How to Score Tickets to the 2012 Summer Olympics All the inside tips you need to snap up affordable event tickets, book a well-chosen place to stay, and make your way around the host city. Budget Travel Tuesday, Mar 22, 2011, 4:00 AM An artist's rendering of Horse Guards Parade as it might look during the London 2012 beach volleyball competition. (Courtesy London Olympics) Budget Travel LLC, 2016


How to Score Tickets to the 2012 Summer Olympics

All the inside tips you need to snap up affordable event tickets, book a well-chosen place to stay, and make your way around the host city.

On your application, you select the sporting events you're interested in attending and designate the specific price you want to pay. If tickets to the price category you select are unavailable, then CoSport will next attempt to give you tickets to a lower-priced category; if tickets in that category are also sold out, CoSport will check for tickets in higher-priced categories and then contact you to gauge your interest in buying them.

The lowest-priced tickets for the highest-profile events will be the most sought after, so you can boost your odds of triumphing in the lottery by requesting tickets to a lower-profile event—or by being willing to splurge. The maximum number of tickets you can apply for in each request is 48, though you can submit multiple requests.

Applicants will receive an e-mail from CoSport in mid-May to remind them to check their CoSport account online to see if their ticket requests were successful. At that time, applicants will be obligated to purchase any tickets that have been set aside for them. Only Visa credit and debit cards, electronic checks, and wire transfers can be used to purchase Olympic tickets.

If you are unsuccessful in this lottery round, don't give up: An additional lottery round may very well be announced at a later date. 

(3) Purchase individual tickets at marked-up prices
Plan B is to use a broker, such as Ticket City (800/880-8886), which announced plans on its website to obtain London Olympic tickets and resell them in advance of the Games, likely at significantly marked-up prices. These tickets will probably become available for purchase sometime in June 2011.

A note of caution, however: While buying tickets through brokers is not illegal, it is not always a safe bet. A number of Olympic scams have popped up in recent years with third-party organizations trying to pass themselves off as licensed ticket brokers. The International Olympic Committee has been trying to crack down on these operations—but not always successfully. A warning on the official Team USA website, for instance, points out that CoSport is "the only authorized ticket reseller to sell individual event tickets" and cautions spectators to "please be aware that other, unauthorized entities or bogus websites may purport to have Olympic tickets for sale; however, you can only be certain that Olympic tickets are authentic if they are purchased through CoSport."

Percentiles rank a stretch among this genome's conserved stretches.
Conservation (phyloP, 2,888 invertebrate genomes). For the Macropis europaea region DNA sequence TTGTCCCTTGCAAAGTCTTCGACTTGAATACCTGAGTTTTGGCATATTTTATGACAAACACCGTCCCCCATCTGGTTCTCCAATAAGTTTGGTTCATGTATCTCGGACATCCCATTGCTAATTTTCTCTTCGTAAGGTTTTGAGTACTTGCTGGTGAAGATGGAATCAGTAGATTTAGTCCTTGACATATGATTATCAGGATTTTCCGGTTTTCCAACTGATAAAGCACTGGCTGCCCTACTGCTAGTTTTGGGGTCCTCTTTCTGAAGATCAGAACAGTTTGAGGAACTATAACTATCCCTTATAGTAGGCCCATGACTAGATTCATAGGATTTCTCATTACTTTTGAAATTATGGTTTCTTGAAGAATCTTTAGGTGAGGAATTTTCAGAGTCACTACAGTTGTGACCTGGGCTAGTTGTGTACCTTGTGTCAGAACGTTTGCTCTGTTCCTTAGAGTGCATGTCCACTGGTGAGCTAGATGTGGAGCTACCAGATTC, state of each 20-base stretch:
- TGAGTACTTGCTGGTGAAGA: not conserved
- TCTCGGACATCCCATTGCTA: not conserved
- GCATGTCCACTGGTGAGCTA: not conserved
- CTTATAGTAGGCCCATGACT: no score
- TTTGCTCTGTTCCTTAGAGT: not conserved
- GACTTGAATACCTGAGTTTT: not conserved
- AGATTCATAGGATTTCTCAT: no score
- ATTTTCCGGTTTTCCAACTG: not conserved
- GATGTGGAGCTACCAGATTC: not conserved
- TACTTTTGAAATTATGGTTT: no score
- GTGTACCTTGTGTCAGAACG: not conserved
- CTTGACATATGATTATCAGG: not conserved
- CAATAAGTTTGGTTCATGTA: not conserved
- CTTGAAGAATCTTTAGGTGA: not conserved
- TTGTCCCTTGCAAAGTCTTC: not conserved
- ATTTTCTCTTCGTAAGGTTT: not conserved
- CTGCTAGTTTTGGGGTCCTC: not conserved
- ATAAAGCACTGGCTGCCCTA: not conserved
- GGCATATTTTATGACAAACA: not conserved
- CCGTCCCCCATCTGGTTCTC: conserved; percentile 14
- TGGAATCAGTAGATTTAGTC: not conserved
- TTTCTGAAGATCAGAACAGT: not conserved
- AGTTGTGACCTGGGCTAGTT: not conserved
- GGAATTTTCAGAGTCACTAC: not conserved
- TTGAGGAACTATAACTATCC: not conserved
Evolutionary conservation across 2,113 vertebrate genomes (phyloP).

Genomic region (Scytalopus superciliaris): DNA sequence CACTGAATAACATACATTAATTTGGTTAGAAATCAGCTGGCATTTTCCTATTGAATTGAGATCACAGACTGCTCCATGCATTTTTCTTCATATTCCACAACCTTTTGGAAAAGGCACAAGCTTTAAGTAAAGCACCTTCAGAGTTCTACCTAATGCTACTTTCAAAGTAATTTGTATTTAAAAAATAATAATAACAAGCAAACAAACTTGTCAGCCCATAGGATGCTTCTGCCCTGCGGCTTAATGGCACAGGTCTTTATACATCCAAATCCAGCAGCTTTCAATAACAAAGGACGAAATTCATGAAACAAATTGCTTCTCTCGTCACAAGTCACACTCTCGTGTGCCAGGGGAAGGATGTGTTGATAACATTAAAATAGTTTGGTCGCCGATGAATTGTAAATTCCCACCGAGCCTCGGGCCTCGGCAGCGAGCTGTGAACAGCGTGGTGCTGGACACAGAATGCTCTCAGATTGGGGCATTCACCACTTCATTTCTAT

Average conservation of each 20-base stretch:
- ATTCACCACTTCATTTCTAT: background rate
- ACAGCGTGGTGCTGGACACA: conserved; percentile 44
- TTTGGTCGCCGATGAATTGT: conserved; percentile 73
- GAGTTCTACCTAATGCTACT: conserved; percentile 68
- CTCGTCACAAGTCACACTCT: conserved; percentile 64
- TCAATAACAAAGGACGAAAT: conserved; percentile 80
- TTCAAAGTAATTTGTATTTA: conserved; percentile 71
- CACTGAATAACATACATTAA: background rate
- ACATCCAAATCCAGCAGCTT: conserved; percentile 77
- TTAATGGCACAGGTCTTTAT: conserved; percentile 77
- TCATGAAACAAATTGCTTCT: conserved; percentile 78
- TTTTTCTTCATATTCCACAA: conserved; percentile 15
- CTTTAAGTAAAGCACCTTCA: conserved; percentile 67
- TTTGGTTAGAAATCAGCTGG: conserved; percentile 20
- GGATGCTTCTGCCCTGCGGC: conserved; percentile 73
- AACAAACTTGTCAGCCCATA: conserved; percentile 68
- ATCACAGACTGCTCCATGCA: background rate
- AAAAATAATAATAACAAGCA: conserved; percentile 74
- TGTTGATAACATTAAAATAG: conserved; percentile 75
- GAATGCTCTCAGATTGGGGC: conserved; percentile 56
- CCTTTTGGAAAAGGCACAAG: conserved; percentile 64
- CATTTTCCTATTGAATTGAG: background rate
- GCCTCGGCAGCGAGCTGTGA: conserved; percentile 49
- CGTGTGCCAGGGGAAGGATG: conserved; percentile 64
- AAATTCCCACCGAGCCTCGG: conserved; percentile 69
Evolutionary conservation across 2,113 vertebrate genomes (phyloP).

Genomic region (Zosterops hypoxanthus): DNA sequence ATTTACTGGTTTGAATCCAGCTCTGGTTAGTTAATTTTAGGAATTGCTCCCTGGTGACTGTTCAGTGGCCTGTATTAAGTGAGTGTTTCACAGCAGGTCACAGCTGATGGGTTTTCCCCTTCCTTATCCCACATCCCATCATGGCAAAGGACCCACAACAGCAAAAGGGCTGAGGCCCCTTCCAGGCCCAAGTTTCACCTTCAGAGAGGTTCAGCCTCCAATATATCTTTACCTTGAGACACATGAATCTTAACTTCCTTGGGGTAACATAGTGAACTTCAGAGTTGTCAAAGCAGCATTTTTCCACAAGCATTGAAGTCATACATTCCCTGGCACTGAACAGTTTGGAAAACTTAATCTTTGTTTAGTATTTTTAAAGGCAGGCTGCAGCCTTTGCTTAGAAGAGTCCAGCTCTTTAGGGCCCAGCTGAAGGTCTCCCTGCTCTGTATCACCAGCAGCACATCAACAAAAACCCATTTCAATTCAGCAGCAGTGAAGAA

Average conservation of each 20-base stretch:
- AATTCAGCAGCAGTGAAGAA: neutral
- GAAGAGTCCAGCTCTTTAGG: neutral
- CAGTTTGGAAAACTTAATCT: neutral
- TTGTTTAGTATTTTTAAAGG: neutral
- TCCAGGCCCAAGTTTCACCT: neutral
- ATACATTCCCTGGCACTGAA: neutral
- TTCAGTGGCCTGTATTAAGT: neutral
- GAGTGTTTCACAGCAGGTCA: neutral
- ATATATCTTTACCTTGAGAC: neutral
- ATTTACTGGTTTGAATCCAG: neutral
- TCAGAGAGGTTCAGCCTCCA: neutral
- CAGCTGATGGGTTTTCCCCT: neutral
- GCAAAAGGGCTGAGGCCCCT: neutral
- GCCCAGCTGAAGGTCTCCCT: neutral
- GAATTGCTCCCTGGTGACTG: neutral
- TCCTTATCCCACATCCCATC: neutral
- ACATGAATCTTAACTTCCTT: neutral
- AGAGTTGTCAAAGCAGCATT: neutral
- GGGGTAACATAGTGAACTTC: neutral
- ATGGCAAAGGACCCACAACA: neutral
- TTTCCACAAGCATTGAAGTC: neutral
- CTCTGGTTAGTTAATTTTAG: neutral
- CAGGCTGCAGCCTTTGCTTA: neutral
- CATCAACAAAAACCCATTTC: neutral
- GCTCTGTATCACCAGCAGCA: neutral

What events should I go to?

There are 39 categories of sports to choose from, such as gymnastics and wrestling. (You can download a PDF for details on all the events and prices by clicking this link.) The most popular events are the opening and closing ceremonies, swimming, diving, and women's gymnastics.

Your best bet is to nab tickets for track-and-field events, such as the men's 100-meters final. Seats are comparatively easy to come by for track and field, given the large size of the new Olympic Stadium in eastern London (80,000 seats) and the high frequency of track-and-field events, with 47 medal events from August 3 to 12.

Boost your chances at nabbing tickets even more by requesting them for the early rounds of competition, instead of the sessions when medals will be awarded. Even watching a less glamorous round of preliminary contests live in London (starting at $32 a seat, depending on the sport) will still be more thrilling than watching an Olympic sports event on TV at home.


How on earth am I going to get around London? Will it be a madhouse?

Don't stress: Navigating London is less intimidating than you might expect. Even though the city's transportation system will be faced with shuttling hundreds of thousands of additional passengers, the bulk of events will take place adjacent to rail and subway stations. There's no need to shell out for expensive taxis when you can take the well-connected public transit options.

Spectators with tickets for sporting events in London will receive a complimentary Games Travelcard, which will entitle them to utilize the city's rail and bus networks on the day of events for no extra charge.

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Note:This story was accurate when it was published. Please be sure to confirm all rates and details directly with the companies in question before planning your trip.

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